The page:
Sort out dry,wet garbage in wards,terminate all old contracts: HC

A bench of Justices N Kumar and B V Nagarathna asked the BBMP to get control of garbage contracts that are yet to awarded and experiment with waste disposal.

Written by Express News Service | Bangalore | Published: September 21, 2013 2:02 am

In a bid to fix the garbage disposal system in Bangalore,the Karnataka high court has suggested the Bruhat Bangalore Mahanagar Palike to segregate dry and wet waste at the source,that is residential properties,in a few wards on a pilot basis.

A bench of Justices N Kumar and B V Nagarathna asked the BBMP to get control of garbage contracts that are yet to awarded and experiment with waste disposal.

The court said if bulk waste from flats and commercial places could be taken care of,then residential waste could also be disposed within the ward after segregation,instead of transporting it to land fills outside Bangalore.

The suggestion came after the BBMP informed the court that 50 packages of new garbage contracts for 105 wards had been awarded while 41 packages for 93 wards are yet to be granted due to legal disputes with the existing contractors,whose original contracts ended three years ago. And of the 41 packages yet to be awarded,15 have the BBMP as one of the contractors.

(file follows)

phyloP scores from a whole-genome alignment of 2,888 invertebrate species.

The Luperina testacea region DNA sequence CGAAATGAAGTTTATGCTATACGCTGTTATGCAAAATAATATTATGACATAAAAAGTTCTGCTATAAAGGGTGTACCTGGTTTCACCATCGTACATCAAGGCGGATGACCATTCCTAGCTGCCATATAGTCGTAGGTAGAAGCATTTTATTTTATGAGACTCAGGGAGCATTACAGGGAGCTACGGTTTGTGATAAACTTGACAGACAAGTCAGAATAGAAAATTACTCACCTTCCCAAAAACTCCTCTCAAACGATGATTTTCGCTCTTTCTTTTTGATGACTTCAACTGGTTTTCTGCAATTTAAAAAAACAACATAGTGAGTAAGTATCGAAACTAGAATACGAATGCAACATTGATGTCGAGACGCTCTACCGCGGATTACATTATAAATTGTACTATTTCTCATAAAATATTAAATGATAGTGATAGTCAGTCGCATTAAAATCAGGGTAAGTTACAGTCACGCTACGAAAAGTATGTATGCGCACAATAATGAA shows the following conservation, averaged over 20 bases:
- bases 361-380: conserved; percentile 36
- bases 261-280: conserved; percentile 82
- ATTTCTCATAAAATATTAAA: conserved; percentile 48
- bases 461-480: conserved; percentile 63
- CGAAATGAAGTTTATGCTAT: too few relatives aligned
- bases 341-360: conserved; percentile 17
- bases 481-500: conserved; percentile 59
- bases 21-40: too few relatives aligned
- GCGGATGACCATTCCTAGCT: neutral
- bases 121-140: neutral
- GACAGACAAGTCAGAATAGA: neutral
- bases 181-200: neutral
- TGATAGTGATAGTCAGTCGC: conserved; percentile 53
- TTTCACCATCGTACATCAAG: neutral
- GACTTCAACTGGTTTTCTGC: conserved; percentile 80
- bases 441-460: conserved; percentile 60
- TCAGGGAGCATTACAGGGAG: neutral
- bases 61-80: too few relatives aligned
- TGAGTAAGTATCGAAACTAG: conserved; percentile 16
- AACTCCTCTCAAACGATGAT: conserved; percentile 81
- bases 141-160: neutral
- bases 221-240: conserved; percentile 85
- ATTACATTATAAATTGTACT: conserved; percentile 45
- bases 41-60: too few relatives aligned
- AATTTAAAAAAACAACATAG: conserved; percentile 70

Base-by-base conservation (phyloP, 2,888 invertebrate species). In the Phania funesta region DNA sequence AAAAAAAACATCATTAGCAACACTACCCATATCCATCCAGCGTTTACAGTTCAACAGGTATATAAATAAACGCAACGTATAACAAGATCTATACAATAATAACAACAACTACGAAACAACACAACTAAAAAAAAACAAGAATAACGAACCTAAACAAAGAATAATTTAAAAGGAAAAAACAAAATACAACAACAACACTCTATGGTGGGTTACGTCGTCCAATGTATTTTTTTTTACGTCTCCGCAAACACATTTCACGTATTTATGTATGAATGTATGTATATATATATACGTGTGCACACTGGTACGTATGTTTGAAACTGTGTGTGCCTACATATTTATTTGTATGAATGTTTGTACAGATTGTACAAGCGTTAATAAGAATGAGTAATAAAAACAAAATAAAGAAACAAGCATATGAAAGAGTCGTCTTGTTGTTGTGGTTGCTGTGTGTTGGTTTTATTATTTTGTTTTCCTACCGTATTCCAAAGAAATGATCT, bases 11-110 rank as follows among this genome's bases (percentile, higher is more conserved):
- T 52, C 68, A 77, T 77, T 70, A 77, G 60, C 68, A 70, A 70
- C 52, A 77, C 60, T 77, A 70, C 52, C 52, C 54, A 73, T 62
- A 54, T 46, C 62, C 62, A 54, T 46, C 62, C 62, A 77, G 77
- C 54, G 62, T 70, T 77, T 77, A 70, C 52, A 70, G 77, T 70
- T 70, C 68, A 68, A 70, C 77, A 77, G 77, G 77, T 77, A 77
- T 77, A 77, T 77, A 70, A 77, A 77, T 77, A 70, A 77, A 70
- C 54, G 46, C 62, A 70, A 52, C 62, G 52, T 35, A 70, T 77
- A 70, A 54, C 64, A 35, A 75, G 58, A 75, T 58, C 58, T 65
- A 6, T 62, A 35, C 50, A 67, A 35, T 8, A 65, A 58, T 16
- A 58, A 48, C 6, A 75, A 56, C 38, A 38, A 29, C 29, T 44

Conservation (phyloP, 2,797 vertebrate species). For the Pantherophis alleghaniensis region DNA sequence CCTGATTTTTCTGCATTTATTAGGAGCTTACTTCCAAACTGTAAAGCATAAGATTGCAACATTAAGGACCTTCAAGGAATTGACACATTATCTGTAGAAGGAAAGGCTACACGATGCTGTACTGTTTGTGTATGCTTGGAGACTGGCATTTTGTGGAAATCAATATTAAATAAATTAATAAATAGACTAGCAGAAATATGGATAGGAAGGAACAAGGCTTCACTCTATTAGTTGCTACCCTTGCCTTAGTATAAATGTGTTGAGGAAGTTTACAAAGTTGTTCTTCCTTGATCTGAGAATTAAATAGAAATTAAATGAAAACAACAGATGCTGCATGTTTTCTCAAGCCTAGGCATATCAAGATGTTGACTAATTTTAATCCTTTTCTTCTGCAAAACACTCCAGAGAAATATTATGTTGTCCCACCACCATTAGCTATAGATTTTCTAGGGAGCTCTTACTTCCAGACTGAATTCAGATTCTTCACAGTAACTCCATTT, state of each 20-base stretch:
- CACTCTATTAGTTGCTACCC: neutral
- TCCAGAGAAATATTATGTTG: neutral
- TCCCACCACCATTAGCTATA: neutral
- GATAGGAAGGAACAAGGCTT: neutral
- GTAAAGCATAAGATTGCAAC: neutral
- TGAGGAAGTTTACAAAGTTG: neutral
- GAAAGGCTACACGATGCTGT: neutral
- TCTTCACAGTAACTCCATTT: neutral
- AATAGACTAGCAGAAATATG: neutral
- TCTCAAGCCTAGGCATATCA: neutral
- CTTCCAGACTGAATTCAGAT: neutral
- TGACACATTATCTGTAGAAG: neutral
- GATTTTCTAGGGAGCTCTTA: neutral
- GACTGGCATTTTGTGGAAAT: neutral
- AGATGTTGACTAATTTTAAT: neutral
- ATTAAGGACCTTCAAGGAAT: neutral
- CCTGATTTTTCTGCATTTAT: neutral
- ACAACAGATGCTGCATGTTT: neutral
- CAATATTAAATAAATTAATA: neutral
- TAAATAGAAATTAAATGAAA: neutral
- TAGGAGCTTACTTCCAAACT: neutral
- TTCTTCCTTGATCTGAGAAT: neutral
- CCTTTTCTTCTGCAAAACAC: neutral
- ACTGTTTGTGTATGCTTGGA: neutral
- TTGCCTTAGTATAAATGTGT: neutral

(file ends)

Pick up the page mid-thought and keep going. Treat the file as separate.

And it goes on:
The court also questioned the BBMP’s practice of sharing contracts with private parties and suggested that the corporation exclusively take over some contracts and experiment with garbage collection and disposal. A shared contract allows the involved parties to shift blame on each other,which proves detrimental to the garbage disposal system,the court said.

The court suggested the corporation to terminate all old contracts that are still active on account of repeated extensions granted over the last three years as new contracts got entangled in legal disputes. “It is in the public interest that these people (old contractors) be thrown out. Take over. Let them stand in the queue and they will fall in line,” Justice N Kumar said.

BBMP commissioner M Lakshmiranarayana told the court that old contracts could be terminated in 24 hours but asked for some leeway in transition to new contracts to save the corporation several problems.

The judge responded,“Don’t look to the past for your performance today. Look at today,things have changed. Things used to be done in 15 days,now it is done in one day.”

The court also took on record a technical committee’s report on garbage disposal mechanisms such as bio-mechanisation which will save the trouble of create land fills for wet waste.

“The government giving 400 acres more for land fills is not any solution. We need technology solutions,”Justice Kumar said.

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